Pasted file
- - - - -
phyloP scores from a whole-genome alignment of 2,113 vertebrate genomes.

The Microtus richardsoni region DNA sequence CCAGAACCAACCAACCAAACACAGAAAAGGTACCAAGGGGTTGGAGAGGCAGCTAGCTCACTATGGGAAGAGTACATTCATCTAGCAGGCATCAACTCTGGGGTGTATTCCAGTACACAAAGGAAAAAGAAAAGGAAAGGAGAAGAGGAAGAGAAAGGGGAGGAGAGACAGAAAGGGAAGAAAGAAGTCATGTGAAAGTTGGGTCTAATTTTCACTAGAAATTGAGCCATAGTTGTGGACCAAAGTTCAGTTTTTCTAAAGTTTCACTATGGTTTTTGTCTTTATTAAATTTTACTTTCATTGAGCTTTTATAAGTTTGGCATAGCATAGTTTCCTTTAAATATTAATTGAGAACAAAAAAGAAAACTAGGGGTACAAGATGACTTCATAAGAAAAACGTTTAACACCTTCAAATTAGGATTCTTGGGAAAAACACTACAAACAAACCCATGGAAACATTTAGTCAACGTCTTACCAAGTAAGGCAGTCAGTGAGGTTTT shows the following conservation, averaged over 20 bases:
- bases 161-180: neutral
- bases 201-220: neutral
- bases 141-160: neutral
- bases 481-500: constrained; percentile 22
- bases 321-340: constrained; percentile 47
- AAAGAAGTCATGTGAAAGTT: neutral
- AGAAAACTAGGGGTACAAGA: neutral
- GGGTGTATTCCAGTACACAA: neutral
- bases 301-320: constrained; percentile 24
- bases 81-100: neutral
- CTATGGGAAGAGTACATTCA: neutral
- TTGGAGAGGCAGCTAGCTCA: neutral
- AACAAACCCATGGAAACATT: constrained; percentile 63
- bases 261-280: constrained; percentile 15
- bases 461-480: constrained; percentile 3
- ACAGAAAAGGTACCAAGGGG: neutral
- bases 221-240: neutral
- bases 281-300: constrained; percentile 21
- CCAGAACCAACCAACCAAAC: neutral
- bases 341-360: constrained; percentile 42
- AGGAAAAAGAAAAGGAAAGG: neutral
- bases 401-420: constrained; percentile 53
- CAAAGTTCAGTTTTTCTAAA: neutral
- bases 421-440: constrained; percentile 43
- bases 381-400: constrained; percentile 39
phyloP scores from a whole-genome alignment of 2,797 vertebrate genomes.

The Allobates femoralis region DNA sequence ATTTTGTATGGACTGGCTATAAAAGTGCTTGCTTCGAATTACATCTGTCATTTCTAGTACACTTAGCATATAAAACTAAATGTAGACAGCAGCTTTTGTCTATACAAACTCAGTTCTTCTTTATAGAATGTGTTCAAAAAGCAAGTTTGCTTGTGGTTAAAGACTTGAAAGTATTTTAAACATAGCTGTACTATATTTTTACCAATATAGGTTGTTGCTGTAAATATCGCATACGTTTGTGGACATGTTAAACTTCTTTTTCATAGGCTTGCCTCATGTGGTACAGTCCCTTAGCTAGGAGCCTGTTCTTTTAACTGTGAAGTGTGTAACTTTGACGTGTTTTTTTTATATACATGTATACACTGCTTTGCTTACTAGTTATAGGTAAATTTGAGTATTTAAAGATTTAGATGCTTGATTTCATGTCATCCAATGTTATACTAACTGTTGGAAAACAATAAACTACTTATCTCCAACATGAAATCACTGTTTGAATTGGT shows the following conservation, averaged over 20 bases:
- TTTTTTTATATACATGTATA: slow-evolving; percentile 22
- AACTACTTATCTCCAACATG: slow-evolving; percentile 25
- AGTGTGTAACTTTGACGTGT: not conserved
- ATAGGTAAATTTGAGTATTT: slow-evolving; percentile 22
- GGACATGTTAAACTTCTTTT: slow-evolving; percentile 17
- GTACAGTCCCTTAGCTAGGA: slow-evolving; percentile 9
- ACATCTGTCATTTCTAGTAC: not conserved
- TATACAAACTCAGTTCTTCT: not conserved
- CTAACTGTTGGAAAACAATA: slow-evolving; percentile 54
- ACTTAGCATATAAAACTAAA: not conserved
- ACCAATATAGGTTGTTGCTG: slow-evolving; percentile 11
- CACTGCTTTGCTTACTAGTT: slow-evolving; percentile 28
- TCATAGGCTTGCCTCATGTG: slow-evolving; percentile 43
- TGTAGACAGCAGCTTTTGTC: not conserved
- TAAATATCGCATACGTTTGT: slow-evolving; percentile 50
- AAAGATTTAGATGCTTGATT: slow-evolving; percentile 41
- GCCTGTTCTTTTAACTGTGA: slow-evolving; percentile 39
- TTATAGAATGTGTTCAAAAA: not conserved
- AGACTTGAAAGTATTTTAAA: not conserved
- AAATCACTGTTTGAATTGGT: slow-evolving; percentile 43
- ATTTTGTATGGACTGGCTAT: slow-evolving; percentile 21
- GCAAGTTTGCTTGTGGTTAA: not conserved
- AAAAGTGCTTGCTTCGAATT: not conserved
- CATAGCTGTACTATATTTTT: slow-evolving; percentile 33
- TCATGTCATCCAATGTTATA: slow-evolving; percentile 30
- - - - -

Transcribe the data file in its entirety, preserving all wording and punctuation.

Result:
phyloP scores from a whole-genome alignment of 2,113 vertebrate genomes.

The Microtus richardsoni region DNA sequence CCAGAACCAACCAACCAAACACAGAAAAGGTACCAAGGGGTTGGAGAGGCAGCTAGCTCACTATGGGAAGAGTACATTCATCTAGCAGGCATCAACTCTGGGGTGTATTCCAGTACACAAAGGAAAAAGAAAAGGAAAGGAGAAGAGGAAGAGAAAGGGGAGGAGAGACAGAAAGGGAAGAAAGAAGTCATGTGAAAGTTGGGTCTAATTTTCACTAGAAATTGAGCCATAGTTGTGGACCAAAGTTCAGTTTTTCTAAAGTTTCACTATGGTTTTTGTCTTTATTAAATTTTACTTTCATTGAGCTTTTATAAGTTTGGCATAGCATAGTTTCCTTTAAATATTAATTGAGAACAAAAAAGAAAACTAGGGGTACAAGATGACTTCATAAGAAAAACGTTTAACACCTTCAAATTAGGATTCTTGGGAAAAACACTACAAACAAACCCATGGAAACATTTAGTCAACGTCTTACCAAGTAAGGCAGTCAGTGAGGTTTT shows the following conservation, averaged over 20 bases:
- bases 161-180: neutral
- bases 201-220: neutral
- bases 141-160: neutral
- bases 481-500: constrained; percentile 22
- bases 321-340: constrained; percentile 47
- AAAGAAGTCATGTGAAAGTT: neutral
- AGAAAACTAGGGGTACAAGA: neutral
- GGGTGTATTCCAGTACACAA: neutral
- bases 301-320: constrained; percentile 24
- bases 81-100: neutral
- CTATGGGAAGAGTACATTCA: neutral
- TTGGAGAGGCAGCTAGCTCA: neutral
- AACAAACCCATGGAAACATT: constrained; percentile 63
- bases 261-280: constrained; percentile 15
- bases 461-480: constrained; percentile 3
- ACAGAAAAGGTACCAAGGGG: neutral
- bases 221-240: neutral
- bases 281-300: constrained; percentile 21
- CCAGAACCAACCAACCAAAC: neutral
- bases 341-360: constrained; percentile 42
- AGGAAAAAGAAAAGGAAAGG: neutral
- bases 401-420: constrained; percentile 53
- CAAAGTTCAGTTTTTCTAAA: neutral
- bases 421-440: constrained; percentile 43
- bases 381-400: constrained; percentile 39
phyloP scores from a whole-genome alignment of 2,797 vertebrate genomes.

The Allobates femoralis region DNA sequence ATTTTGTATGGACTGGCTATAAAAGTGCTTGCTTCGAATTACATCTGTCATTTCTAGTACACTTAGCATATAAAACTAAATGTAGACAGCAGCTTTTGTCTATACAAACTCAGTTCTTCTTTATAGAATGTGTTCAAAAAGCAAGTTTGCTTGTGGTTAAAGACTTGAAAGTATTTTAAACATAGCTGTACTATATTTTTACCAATATAGGTTGTTGCTGTAAATATCGCATACGTTTGTGGACATGTTAAACTTCTTTTTCATAGGCTTGCCTCATGTGGTACAGTCCCTTAGCTAGGAGCCTGTTCTTTTAACTGTGAAGTGTGTAACTTTGACGTGTTTTTTTTATATACATGTATACACTGCTTTGCTTACTAGTTATAGGTAAATTTGAGTATTTAAAGATTTAGATGCTTGATTTCATGTCATCCAATGTTATACTAACTGTTGGAAAACAATAAACTACTTATCTCCAACATGAAATCACTGTTTGAATTGGT shows the following conservation, averaged over 20 bases:
- TTTTTTTATATACATGTATA: slow-evolving; percentile 22
- AACTACTTATCTCCAACATG: slow-evolving; percentile 25
- AGTGTGTAACTTTGACGTGT: not conserved
- ATAGGTAAATTTGAGTATTT: slow-evolving; percentile 22
- GGACATGTTAAACTTCTTTT: slow-evolving; percentile 17
- GTACAGTCCCTTAGCTAGGA: slow-evolving; percentile 9
- ACATCTGTCATTTCTAGTAC: not conserved
- TATACAAACTCAGTTCTTCT: not conserved
- CTAACTGTTGGAAAACAATA: slow-evolving; percentile 54
- ACTTAGCATATAAAACTAAA: not conserved
- ACCAATATAGGTTGTTGCTG: slow-evolving; percentile 11
- CACTGCTTTGCTTACTAGTT: slow-evolving; percentile 28
- TCATAGGCTTGCCTCATGTG: slow-evolving; percentile 43
- TGTAGACAGCAGCTTTTGTC: not conserved
- TAAATATCGCATACGTTTGT: slow-evolving; percentile 50
- AAAGATTTAGATGCTTGATT: slow-evolving; percentile 41
- GCCTGTTCTTTTAACTGTGA: slow-evolving; percentile 39
- TTATAGAATGTGTTCAAAAA: not conserved
- AGACTTGAAAGTATTTTAAA: not conserved
- AAATCACTGTTTGAATTGGT: slow-evolving; percentile 43
- ATTTTGTATGGACTGGCTAT: slow-evolving; percentile 21
- GCAAGTTTGCTTGTGGTTAA: not conserved
- AAAAGTGCTTGCTTCGAATT: not conserved
- CATAGCTGTACTATATTTTT: slow-evolving; percentile 33
- TCATGTCATCCAATGTTATA: slow-evolving; percentile 30